Today was the first morning I went to school from my homestay. My host mom, Cô Lan, takes me to school but she leaves early for work so I got up at 6. She prepared me a big bowl of pho with green beans and an egg on top. It was so delicious I ate it all but I could feel it sloshing around in my stomach the whole time. It was so worth it though. She asked me about what my name means in English. I didn’t really know what “Kate” means but she said hers was a flower. I found out from my friend in language class that Lan means “orchid” in Vietnamese. I like that most Vietnamese names have a meaning beyond just being people names. I was early to school so I went out on the fire escape and listened to the city wake up. It was clear and sunny, but there was that faint misty quality to the air that only happens in the mornings. I admired the pastel mosaic of rooftops as roosters crooned and motorbikes revved their engines. A woman practiced tai chi on her balcony. A man watered the plants on his rooftop garden. It feels a little surreal, like I’m an imposter in someone else’s life at times.
In language class we practiced basic conversation questions and pronouns. In the Vietnamese language there’s a whole array of personal pronouns based on the age and gender of the person you are talking to and your relationship to them. For example, if I want to address a woman who is older than me by a decade or two, like my host mom or teacher, I use the pronoun “cô” for her and “em” for myself. But if I’m talking to a friend or peer that is close to my age I use “ban” to address them and “tôi” for myself. Okay so here’s the revelation: your OWN pronouns don’t only reflect who you are but also WHO YOU’RE TALKING TO. You explicitly acknowledge your relationship to your conversation partner practically every time you open your mouth. Perhaps this is a reflection of collectivist culture in language? The other point to get from this is that language is really hard and I literally am still struggling over the ABC’s after two weeks of being here. But, you know, I can count to three and use sign language to order food and drink so I would count that as a success.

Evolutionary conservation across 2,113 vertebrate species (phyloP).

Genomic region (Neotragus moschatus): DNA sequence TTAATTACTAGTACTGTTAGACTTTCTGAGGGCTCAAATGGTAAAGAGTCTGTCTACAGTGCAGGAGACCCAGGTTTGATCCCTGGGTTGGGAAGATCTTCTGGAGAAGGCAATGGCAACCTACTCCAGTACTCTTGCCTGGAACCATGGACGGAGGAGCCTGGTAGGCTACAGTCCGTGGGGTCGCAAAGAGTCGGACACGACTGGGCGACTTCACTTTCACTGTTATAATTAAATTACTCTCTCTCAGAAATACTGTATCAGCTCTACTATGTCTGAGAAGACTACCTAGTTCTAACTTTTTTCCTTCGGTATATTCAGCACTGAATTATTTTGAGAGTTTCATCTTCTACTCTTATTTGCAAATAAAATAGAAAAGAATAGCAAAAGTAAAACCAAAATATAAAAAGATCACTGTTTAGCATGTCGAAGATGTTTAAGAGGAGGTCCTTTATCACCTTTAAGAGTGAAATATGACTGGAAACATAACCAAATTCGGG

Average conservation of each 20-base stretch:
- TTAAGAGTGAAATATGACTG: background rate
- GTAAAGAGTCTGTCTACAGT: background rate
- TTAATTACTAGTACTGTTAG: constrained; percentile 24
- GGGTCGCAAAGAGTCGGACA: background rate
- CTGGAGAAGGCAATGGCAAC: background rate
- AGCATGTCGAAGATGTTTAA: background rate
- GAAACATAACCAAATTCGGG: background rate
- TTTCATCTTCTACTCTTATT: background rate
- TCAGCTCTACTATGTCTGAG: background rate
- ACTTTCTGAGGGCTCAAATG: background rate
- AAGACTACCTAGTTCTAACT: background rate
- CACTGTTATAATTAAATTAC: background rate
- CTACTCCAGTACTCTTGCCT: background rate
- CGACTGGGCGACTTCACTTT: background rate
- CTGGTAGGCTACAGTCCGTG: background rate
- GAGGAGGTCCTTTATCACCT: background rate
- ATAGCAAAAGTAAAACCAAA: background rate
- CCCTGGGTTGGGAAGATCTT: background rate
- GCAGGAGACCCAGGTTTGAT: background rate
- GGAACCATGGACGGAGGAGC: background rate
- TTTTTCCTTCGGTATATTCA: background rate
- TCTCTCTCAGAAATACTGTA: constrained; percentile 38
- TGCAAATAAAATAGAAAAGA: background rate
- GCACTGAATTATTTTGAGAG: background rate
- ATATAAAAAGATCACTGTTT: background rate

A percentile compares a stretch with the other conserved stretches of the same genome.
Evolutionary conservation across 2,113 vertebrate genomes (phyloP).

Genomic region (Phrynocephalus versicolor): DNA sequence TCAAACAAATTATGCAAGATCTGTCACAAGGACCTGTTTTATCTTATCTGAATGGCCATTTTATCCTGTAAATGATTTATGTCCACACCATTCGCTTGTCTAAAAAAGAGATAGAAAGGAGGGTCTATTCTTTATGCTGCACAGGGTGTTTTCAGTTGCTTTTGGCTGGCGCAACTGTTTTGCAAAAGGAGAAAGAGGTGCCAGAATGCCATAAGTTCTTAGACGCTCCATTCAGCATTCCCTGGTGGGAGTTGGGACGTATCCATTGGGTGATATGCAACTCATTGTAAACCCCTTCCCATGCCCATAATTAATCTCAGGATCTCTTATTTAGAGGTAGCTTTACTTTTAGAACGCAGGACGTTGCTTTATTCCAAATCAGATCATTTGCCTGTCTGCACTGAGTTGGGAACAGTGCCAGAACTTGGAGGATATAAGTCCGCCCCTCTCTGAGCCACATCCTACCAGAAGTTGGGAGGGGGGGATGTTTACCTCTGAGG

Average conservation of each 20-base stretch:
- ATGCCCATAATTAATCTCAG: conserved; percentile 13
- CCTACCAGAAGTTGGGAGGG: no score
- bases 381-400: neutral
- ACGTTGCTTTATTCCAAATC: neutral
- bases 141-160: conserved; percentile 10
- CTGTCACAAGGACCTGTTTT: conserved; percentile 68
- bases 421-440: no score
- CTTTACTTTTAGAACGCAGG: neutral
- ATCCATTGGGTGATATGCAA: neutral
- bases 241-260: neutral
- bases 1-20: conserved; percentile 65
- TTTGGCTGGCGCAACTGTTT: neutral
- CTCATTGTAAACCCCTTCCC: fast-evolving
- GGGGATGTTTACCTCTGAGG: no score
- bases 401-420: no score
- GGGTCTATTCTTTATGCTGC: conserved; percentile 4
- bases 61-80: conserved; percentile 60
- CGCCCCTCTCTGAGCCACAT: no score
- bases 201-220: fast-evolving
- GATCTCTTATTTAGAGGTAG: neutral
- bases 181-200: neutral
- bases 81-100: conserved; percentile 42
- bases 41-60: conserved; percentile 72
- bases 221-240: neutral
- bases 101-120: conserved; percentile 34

Today I went out to lunch with a few students from my program, as we do most days. We walked a couple blocks through colorful alleys and a street market to get to an open-air food stand. Most stands here only sell one item, which makes ordering simple. We each got served a plate of broken rice, fresh vegetables, and crispy (potentially free-range?) chicken. It was the most incredible meal and cost a little over 2 US dollars; I may never be able to go back to US food again. After the chicken, I accompanied a couple of my lunch pals to a coffee shop where we lounged on the rooftop and enjoyed the time we had before class in each other’s company. There’s a whole other pace to my life here and It’s the most amazing thing to not be rushing from class to meeting, meeting to meal, meal to homework and gulping caffeine in between. The days are still full and tiring for sure, but the difference is that at the end of the day I feel like I was actually awake to experience it all.
I was going to write about this gorgeous fun exciting excursion we went on to the Can Gio Mangrove Forest, but I was too overwhelmed with where to start, so I’m just posting this short cute video.